Recap of Eurovision Song Contest 2021

Italy won Eurovision.

Italy. Won. Eurovision.

It’s been 31 years, and Italy has come tantalizingly close in the decade since it returned to the Song Contest. And now it has finally happened.

I genuinely did not expect this. I adore “Zitti e buoni,” but I really thought a straightforward rock song like this couldn’t win. Barbara Pravi had the dramatic, emotional chanson ballad. Gjon’s Tears had the pure vocals. They both were rewarded, of course: Barbara snagged France’s first 2nd place in 30 years and won the Artistic Award and the Press Award. Gjon’s Tears won the jury vote and the Composers Award to land Switzerland’s first 3rd place in 28 years.

But Måneskin got just enough love from the juries to be in a prime position to win when they got 318 points from the televote. They may have only edged Barbara by 25 points in the combined scores, but the win still somehow feels comprehensive and overwhelming.

To add to my delight, Iceland’s Daði and Gagnamagnið finished fourth. To see a group of close knit friends who march to the beat of their own circular keytars getting rewarded for being uncompromisingly geeky warms the cockles of this aging nerd’s heart.

Go_A rounded out the top five with a song that made no attempts to be a broadly accessible pop song. They were punished by the juries, but they finished second in the televote because I imagine folks at home saw the Ukrainian band’s performance and said, “I want to dance to this at a sweaty night club the first chance I get.”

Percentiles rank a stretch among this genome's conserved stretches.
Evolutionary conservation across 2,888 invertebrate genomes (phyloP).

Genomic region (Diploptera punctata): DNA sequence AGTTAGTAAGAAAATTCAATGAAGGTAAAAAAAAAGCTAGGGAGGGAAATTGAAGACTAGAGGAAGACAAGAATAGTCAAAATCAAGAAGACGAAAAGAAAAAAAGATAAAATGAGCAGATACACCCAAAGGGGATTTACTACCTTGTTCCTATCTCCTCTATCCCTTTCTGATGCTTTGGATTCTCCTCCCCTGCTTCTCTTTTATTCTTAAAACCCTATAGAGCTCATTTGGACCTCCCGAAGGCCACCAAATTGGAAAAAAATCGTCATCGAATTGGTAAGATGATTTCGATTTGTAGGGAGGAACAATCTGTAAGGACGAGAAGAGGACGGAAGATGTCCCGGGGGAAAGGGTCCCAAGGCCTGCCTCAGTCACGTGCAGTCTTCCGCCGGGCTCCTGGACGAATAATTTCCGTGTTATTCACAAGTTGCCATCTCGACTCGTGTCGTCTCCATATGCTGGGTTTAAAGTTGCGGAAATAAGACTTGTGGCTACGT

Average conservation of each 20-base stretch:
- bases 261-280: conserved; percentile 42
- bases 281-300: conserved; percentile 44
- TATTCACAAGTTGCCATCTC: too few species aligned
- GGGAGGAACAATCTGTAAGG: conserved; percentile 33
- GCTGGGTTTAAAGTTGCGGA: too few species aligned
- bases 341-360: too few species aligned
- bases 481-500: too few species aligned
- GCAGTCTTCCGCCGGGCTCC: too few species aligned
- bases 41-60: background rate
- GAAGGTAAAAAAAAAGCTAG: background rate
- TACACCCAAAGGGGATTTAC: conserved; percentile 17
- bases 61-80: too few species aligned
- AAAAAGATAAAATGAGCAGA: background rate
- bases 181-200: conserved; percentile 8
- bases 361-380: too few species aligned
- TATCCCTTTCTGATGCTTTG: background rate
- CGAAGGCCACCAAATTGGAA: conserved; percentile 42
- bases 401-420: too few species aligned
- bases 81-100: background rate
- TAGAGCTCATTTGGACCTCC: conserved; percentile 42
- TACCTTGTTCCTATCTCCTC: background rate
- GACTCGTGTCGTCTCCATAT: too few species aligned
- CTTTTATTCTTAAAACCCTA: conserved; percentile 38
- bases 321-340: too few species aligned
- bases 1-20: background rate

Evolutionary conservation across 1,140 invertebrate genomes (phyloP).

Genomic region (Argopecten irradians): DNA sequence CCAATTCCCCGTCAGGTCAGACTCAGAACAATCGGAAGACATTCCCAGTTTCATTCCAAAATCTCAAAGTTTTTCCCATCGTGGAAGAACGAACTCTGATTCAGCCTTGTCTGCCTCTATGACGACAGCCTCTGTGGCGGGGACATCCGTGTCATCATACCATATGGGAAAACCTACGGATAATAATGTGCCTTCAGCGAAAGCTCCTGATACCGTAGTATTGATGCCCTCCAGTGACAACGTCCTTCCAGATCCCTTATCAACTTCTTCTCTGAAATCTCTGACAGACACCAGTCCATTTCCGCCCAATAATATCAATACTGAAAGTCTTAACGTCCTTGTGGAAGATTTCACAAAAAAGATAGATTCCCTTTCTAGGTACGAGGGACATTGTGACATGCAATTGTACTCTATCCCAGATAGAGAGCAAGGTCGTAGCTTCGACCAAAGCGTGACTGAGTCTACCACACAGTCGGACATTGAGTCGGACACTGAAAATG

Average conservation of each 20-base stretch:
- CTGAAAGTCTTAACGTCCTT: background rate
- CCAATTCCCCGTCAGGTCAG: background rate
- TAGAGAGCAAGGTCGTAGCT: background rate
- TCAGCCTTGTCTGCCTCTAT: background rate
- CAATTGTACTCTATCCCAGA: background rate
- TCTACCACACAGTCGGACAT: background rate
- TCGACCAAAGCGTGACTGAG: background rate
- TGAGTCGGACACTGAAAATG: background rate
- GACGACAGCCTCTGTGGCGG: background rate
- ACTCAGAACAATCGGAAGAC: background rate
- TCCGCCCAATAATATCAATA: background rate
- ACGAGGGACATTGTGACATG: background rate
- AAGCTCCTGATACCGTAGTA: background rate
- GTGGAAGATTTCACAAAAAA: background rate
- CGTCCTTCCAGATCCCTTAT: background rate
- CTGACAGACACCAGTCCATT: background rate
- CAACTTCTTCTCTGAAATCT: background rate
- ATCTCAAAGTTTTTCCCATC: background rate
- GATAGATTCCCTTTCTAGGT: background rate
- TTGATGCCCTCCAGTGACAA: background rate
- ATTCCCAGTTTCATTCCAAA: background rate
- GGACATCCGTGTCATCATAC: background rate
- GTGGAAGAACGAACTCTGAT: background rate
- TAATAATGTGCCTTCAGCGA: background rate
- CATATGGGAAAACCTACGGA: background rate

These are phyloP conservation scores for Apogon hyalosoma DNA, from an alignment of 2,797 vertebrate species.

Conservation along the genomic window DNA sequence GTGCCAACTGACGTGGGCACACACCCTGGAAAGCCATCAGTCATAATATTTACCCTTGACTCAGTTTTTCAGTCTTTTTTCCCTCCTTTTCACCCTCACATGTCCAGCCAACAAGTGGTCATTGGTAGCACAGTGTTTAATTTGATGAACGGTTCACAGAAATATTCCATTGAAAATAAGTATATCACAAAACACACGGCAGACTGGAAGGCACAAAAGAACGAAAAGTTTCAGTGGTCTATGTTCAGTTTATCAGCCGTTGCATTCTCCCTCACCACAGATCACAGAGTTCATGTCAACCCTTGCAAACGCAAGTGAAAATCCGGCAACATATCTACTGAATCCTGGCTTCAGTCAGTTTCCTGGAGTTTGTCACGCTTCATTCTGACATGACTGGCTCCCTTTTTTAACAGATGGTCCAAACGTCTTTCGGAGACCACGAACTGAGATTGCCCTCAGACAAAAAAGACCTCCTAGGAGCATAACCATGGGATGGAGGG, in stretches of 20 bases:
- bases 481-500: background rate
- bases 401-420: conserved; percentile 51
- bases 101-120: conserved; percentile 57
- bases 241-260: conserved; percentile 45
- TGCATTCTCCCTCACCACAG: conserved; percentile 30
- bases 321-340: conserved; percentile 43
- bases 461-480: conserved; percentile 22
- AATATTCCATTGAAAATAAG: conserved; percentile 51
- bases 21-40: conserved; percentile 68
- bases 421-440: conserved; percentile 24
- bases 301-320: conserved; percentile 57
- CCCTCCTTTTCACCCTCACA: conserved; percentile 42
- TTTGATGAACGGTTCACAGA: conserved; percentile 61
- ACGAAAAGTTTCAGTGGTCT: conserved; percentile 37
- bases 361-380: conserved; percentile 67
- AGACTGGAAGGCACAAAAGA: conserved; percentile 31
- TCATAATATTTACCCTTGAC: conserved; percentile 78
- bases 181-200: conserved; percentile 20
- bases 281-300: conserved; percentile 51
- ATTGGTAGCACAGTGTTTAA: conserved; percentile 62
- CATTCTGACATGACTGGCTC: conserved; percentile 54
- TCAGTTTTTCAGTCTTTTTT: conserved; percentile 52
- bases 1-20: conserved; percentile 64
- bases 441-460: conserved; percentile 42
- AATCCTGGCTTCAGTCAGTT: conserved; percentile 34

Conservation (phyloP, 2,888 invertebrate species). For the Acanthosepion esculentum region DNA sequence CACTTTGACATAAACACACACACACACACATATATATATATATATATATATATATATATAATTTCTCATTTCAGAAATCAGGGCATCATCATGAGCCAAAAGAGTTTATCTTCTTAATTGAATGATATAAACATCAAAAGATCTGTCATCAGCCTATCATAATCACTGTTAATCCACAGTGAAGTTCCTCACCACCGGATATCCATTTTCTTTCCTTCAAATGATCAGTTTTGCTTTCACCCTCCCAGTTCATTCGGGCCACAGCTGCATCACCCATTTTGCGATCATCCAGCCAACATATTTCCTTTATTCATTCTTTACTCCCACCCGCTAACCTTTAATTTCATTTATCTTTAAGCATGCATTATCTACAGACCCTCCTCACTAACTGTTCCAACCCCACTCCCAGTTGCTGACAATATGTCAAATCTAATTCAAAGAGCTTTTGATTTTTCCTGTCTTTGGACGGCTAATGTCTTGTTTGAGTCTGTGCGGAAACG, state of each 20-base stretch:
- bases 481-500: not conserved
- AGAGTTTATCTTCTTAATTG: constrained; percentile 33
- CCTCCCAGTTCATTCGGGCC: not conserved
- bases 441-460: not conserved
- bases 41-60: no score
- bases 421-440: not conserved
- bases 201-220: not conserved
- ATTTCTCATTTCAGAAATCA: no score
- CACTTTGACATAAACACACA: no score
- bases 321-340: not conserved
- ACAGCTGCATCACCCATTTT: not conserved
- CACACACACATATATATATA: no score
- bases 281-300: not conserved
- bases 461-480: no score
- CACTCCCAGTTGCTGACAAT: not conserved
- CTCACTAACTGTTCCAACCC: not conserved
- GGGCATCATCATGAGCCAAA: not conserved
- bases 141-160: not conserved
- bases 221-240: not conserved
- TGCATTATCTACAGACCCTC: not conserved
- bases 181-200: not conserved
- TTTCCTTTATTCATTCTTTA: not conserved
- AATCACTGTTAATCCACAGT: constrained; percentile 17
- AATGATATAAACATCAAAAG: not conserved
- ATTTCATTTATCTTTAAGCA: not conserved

As giddy as I am about the top 5, I know that there is going to be a huge amount of disappointment for the rest of the artists as it’s really hard to fault anyone who performed in the Grand Final. No one deserved to finish in last place, let alone get nul points. James Newman handled his result with grace and aplomb and while I am sure it stings a lot, I also bet the warmth he got from the artists and the fans in the arena will ease that pain a bit.

I’m seeing questions being rightfully asked about the fact that four of the five countries who sent Black artists finished on the bottom half of the table and that Jeangu Macrooy’s song, which directly confronts the history of racism in Europe, got nul points from the public and just 11 points from the juries. I’m also seeing a lot of questions about some curious jury decisions. Those questions all need to be asked, even if the answers are not going to be easy to discern. Though I trust the Eurovision diehards I follow on Twitter and work with on ESC in Context are going to get to the bottom of it.

To be honest, the week leading into the Grand Final had not been the easiest for me, and having Eurovision all week was a needed distraction. Yesterday was the first time my Song Contest buddies and I have seen each other in two years. It felt so cathartic to finally have that Dutch and Surinamese-themed Eurovision party. So cathartic that I quite literally cried in front of everyone when “Zitti e buoni” won. My favorite song, coming from my grandfather’s country of birth, winning the whole shebang was just the release I needed. Amazing.

Italy won Eurovision.

I need to watch this again…

United Kingdom’s Eurovision 2021 Entry

James Newman had one of the more quietly awesome songs slated to compete in Eurovision 2020. “My Last Breath” was the first song under the BBC’s partnership with the BMG record label. Although it fit into the United Kingdom’s Eurovision sound of recent years, it still felt like progress for a country that has struggled to compete in the past decade.